Elder law attorneys help clients who are concerned about senior issues, and long-term care costs are at the top of the list. Most of the senior citizens in our country will need living assistance eventually, and it is very expensive.
We practice in the state of Pennsylvania, and in our state, the median annual cost for a private room in a nursing home is over $107,000. A semi-private room comes with an annual charge in excess of $99,000 according to a Genworth Financial survey.
If you spend a few years in a nursing home toward the end of your life, you can see that the costs could be considerable.
You may assume that Medicare is the solution, but in fact, Medicare does not pay for long-term care. Help with your activities of daily living is considered to be custodial care. Medicare will pay for up to 100 days of convalescent care, but it doesn’t cover custodial care at all.
What’s the Solution?
If you need long-term care, how can you pay for it without losing everything that you intended to leave behind to your loved ones? For most people, the answer is Medicaid.
You are probably aware of the fact that Medicaid is a health insurance program that is run by the state along with the federal government. This program is in place to help people who are financially needy. Because it is need-based, there are asset and income limits.
A logical thought is probably going to come to your mind: If you need long-term care, you can give your children their inheritances in advance. You will then have little left in your own name, and you can qualify for Medicaid.
Five-Year Look-Back Period
This make sense on the surface, but the powers that be don’t want you to be able to take this route. As a result, they have implemented a five-year look-back period.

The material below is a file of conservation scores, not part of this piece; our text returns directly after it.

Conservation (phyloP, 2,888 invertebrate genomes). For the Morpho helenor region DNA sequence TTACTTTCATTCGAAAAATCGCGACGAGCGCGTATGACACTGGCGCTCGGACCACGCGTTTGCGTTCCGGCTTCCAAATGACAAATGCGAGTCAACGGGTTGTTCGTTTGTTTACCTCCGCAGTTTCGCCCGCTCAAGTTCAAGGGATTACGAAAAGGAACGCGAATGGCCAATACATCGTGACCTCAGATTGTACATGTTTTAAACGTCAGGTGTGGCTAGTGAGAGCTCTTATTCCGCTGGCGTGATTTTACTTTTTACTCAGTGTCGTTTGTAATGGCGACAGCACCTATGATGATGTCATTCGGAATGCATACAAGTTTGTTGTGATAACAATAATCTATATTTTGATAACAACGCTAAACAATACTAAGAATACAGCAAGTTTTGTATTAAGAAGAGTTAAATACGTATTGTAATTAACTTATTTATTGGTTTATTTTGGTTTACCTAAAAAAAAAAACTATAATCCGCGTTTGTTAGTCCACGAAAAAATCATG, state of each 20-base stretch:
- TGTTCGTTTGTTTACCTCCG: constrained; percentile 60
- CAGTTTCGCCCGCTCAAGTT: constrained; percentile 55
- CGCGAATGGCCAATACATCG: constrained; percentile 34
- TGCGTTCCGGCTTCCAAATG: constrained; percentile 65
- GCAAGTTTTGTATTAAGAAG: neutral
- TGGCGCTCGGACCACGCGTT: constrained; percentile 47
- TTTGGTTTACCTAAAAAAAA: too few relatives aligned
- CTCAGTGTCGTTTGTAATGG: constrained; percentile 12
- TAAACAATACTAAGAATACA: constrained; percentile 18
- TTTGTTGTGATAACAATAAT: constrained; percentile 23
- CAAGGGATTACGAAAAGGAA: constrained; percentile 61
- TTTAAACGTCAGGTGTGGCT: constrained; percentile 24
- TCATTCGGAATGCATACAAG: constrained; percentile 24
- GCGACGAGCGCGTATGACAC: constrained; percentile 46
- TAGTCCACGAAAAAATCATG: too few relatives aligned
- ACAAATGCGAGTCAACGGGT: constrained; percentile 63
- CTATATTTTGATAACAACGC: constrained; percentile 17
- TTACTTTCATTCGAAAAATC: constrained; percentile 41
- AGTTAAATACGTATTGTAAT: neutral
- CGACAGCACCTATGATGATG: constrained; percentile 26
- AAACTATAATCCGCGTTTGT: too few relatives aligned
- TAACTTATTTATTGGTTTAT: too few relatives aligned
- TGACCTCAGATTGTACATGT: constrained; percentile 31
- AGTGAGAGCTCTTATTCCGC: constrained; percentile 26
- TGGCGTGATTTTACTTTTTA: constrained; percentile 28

If you apply for Medicaid to pay for long-term care, program evaluators will take a look at your financial transactions. They will go back five years, and if they find that you have given away assets within this five year period, your Medicaid application will be denied.
A penalty would be imposed. The duration of the penalty would be determined based on the amount of the divestitures.
For example, to use a round number, let’s say that the average cost for a room in a nursing home is $100,000 a year. Under this hypothetical scenario, you gave away $300,000 during this five-year interim.
Since $300,000 would pay for three years of nursing home care, your eligibility would be delayed by three years.
Medicaid Planning Report
We have answered a single question in this post, but there is a lot to know if you are interested in future Medicaid coverage. If you would like to learn more, download our special report.
The report is free to our readers, and you can get your copy through this page: Bucks County PA Medicaid Planning.
Latest posts by Marianne Flood, Estate Planning Attorney (see all)
- What Is a Qualified Personal Residence Trust? - July 24, 2015
- Will Medicaid Take My Home? - July 22, 2015
- 2015 Estate Tax Exclusion Adjustment Released By IRS - July 18, 2015